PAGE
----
Four men pled not guilty on Friday as they went on trial in Denmark over a suspected plot to massacre the staff of a newspaper that first published controversial cartoons of the Prophet Mohammed.
The four men -- three Swedish nationals and one Tunisian resident of Sweden -- face charges of "attempted terrorism" over what prosecutors say was a plot to "kill a large number of people" at the Jyllands-Posten daily's offices in Copenhagen.
Jyllands-Posten published a dozen cartoons in 2005 of the Prophet Mohammed that triggered violent and sometimes deadly protests around the world.
A machine gun with a silencer, a revolver and 108 bullets and reams of duct tape were among the items found in the men's possession when they were arrested on December 29, 2010.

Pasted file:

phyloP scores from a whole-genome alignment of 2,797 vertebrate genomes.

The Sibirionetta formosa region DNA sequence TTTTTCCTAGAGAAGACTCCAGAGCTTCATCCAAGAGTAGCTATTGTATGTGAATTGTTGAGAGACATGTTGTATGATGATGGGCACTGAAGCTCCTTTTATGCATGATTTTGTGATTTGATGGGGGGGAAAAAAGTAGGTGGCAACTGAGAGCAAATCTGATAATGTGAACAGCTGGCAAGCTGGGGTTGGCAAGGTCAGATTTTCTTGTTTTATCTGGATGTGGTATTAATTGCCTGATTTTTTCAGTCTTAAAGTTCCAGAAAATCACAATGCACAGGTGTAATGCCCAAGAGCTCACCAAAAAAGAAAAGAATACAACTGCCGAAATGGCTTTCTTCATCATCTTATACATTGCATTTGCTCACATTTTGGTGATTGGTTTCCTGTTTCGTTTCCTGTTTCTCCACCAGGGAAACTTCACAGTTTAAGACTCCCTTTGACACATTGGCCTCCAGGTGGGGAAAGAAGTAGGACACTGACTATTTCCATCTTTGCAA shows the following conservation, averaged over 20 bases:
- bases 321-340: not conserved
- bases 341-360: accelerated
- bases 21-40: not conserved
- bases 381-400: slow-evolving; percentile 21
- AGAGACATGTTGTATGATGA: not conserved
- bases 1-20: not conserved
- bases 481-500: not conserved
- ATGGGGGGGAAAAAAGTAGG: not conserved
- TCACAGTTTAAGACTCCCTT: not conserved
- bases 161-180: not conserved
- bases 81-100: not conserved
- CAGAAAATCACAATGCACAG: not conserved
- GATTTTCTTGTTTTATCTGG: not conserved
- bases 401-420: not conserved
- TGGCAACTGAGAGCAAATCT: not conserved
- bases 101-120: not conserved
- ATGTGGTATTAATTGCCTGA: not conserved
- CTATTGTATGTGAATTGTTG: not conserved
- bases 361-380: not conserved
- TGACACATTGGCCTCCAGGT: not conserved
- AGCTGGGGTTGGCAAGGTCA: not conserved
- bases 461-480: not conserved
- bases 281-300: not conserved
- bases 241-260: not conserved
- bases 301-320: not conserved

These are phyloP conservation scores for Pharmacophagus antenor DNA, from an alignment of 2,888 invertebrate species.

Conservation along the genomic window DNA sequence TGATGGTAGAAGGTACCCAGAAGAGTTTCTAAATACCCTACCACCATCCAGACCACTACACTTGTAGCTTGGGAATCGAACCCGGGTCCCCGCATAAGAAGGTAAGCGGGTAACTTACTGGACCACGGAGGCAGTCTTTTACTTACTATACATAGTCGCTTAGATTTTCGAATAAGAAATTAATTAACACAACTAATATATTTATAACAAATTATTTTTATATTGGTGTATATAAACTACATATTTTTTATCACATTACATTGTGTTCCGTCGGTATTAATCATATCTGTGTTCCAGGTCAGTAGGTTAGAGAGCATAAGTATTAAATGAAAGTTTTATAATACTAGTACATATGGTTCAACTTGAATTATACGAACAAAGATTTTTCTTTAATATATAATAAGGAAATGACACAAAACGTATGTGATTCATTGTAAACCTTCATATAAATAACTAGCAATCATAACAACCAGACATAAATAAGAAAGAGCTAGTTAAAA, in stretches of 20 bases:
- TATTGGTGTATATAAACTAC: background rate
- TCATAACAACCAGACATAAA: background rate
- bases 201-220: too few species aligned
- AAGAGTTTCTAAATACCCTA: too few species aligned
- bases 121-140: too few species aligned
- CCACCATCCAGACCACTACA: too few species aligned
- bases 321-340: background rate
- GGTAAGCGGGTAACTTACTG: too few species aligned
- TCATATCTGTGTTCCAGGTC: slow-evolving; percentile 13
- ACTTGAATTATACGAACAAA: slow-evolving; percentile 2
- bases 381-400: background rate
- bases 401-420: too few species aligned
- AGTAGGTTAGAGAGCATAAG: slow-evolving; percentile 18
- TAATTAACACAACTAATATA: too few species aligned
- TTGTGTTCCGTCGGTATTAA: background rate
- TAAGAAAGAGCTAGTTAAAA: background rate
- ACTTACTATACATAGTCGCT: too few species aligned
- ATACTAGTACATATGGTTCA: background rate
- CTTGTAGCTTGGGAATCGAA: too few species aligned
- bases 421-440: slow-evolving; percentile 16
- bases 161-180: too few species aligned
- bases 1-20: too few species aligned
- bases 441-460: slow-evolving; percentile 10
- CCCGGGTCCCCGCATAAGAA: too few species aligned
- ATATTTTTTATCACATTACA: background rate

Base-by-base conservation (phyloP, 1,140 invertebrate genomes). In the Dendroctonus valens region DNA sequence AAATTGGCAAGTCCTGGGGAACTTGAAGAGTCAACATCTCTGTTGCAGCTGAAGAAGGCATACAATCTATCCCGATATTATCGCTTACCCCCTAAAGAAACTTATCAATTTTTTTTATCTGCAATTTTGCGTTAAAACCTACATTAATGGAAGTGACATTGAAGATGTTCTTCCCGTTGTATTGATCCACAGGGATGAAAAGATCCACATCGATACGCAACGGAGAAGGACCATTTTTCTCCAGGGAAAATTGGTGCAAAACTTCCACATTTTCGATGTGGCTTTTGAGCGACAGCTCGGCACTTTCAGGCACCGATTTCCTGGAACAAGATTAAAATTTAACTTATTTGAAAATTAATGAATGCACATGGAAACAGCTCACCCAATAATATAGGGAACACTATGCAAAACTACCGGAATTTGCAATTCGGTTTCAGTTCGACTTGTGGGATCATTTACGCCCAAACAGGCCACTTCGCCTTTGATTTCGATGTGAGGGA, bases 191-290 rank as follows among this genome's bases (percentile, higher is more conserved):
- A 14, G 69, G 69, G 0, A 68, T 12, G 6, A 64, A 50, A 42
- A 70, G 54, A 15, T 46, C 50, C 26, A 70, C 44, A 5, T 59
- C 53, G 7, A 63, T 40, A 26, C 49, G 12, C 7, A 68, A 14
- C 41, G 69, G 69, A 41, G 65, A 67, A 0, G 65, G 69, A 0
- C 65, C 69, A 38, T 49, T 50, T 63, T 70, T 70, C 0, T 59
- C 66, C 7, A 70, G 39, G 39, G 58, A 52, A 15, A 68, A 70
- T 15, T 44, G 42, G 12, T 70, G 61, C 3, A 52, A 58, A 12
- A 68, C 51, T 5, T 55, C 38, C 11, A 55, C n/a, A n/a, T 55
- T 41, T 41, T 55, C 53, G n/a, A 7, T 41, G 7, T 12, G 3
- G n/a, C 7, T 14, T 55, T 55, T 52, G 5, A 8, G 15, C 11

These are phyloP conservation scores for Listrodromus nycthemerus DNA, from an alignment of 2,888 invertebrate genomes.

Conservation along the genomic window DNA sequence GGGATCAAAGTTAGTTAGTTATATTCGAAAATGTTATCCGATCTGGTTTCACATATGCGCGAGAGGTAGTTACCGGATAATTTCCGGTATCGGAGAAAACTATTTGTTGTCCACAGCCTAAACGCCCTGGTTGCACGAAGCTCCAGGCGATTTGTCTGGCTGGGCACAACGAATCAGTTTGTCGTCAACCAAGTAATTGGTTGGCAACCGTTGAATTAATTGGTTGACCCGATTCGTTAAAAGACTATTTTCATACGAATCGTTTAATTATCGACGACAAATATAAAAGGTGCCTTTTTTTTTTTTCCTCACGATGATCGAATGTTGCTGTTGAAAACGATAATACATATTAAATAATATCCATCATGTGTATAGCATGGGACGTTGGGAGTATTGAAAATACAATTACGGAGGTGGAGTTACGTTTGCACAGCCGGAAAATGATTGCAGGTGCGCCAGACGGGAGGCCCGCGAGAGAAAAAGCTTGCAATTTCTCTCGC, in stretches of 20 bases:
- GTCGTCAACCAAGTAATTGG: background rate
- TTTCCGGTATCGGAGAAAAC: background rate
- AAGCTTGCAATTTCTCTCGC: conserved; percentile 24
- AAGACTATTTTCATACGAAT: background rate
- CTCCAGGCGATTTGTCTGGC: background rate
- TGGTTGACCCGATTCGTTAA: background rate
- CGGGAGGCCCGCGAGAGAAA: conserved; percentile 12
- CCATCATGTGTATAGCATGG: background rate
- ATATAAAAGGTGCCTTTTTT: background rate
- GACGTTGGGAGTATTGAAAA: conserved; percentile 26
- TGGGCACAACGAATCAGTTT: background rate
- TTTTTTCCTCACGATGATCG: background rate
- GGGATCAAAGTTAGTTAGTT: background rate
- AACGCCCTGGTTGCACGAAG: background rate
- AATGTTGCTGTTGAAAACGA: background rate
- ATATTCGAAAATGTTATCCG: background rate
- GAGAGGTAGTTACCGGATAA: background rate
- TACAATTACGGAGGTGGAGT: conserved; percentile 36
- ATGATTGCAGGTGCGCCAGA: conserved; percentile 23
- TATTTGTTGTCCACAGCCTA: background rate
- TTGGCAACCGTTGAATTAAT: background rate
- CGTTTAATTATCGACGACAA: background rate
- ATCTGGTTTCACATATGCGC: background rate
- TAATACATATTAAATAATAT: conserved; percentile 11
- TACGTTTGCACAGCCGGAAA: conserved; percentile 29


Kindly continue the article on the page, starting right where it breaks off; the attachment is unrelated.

As the trial at the Glostrup district court opened Friday, the four, aged 29, 30, 37 and 44 at the time of their arrest, all pled not guilty through their lawyers.
Public broadcaster DR meanwhile said they all risked "a historically severe punishment," with up to 14 years behind bars.
Three of the four men arrived in Copenhagen on December 29, 2010 in a rented car from Stockholm and had, according to police, planned to storm the Jyllands-Posten offices located in the heart of the capital, and "kill as many people as possible".
Danish police, who had been collaborating with their Swedish counterparts and had been wiretapping the men, arrested them just after hearing them say they were "going to" the newspaper office.
The fourth man, a Swedish citizen of Tunisian origin, was arrested the same day in Stockholm, and was extradited to Denmark.